As we enter our seventh month of the COVID-19 pandemic in the United States, our current condition appears to be more of the same with conditions changing marginally in some areas. Cases spiked in July and early August and have been trending downward in some regions while remaining stubbornly unchanged in others. As we put this newsletter together, our case total is nearing six million in the US with 182,000 deaths. Per day case identification is approximately 46,000 which has fallen from the 56,000 per day case rate average in early August.

Colleges and Universities have had a rough start to on-campus classes and residence occupancy as the off-campus life remains difficult if not impossible for academia to control. Youth, a large dose of immortality combined with immaturity and alcohol (sounds and feels familiar when I reflect upon my undergrad years) doesn’t mix well with social distancing, wearing a mask and avoiding large crowds. As a University Trustee, I know very well the huge and complex Rubik’s Cube logistical nightmare of trying to assure student, faculty and staff safety while simultaneously offering the full opportunity of a meaningful educational experience. Impossible is the term that comes to mind.

Similar challenges face the world of K–12 education. No one individual wants to be the spreader of a disease that has the potential for fatal outcomes to those with comorbidities. The concept of asking students, faculty, bus drivers, custodians and support staff to come together in potentially compromised settings that allow for increased spreading capacity must and I think is being taken seriously by all involved. Most parents and educators know that virtual learning is neither optimal nor equitable, and the thought of one more semester of remote/virtual learning pleases almost no one. Perfect solutions are not obvious nor attainable and we are left to compromises and individual solutions based upon individual circumstances. If there were ever a choice where “one size doesn’t fit all,” this is it.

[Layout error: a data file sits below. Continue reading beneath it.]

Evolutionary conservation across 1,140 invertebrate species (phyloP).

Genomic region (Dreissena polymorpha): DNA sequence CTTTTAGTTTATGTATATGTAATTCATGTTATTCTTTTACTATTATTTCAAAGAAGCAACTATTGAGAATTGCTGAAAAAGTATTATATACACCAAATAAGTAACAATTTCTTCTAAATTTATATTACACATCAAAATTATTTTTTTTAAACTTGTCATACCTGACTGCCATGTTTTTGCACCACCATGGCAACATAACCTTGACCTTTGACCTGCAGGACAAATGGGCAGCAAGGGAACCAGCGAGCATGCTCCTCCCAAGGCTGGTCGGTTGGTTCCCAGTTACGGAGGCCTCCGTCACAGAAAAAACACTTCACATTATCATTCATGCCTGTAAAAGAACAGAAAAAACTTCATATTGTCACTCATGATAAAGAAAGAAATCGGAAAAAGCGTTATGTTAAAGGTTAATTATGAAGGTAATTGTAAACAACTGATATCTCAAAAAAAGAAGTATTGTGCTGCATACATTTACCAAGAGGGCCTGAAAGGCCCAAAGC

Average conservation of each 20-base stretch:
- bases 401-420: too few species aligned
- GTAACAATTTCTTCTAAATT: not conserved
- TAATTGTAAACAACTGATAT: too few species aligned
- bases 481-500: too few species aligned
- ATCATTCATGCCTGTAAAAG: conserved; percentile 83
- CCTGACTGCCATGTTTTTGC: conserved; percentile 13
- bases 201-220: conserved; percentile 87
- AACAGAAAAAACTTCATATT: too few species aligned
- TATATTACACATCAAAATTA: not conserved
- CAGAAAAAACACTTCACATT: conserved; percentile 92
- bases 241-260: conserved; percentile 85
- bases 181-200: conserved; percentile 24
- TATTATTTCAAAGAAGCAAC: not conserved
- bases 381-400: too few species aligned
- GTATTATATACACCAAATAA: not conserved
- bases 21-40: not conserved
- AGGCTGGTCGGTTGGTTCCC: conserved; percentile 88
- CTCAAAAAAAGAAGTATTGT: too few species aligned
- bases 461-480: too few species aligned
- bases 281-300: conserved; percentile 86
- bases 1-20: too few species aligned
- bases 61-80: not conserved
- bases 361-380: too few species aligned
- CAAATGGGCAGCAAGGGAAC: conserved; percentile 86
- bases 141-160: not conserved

Much of our country’s workforce is impacted by the choices families are faced with this fall. Working families have always had to balance work, school, child care, after-school activities, nutrition, academic support and family life. Under current conditions, all of the above remain on the list, yet the typical “school” setting is now at home and much of the supplemental child care support has been fractured if not totally unavailable. The multigenerational family structure that I, and a good portion of my generation grew up with, where grandparents and relatives lived, if not in the same home then certainly within the same neighborhood, doesn’t exist today.

Over the past fifty years we have become more mobile and more dispersed, and with that dispersion our traditional support systems have become eroded. Certainly, technology allows for greater mobility, but the human interaction of caring for one another cannot be replaced by software and technology. Organizations of all types will be tasked with the requirements of partnering with their employees to manage the duplicity of work and family life responsibilities in this pandemic. Daycare and pre-K education is very individualistic within our country. As with most responsibilities that are left to the individual, those with the greatest resources have better opportunities to manage the outcomes. Access to data, internet and technology has never been more valuable. The ability to deliver those resources to children within a home where virtual classrooms are the expected norm is a huge advantage to that child’s continuing educational growth. The disparity between those with the resources to be at their child’s side in every sense of the word and those without the resources to do so only magnifies the inequity of the outcome.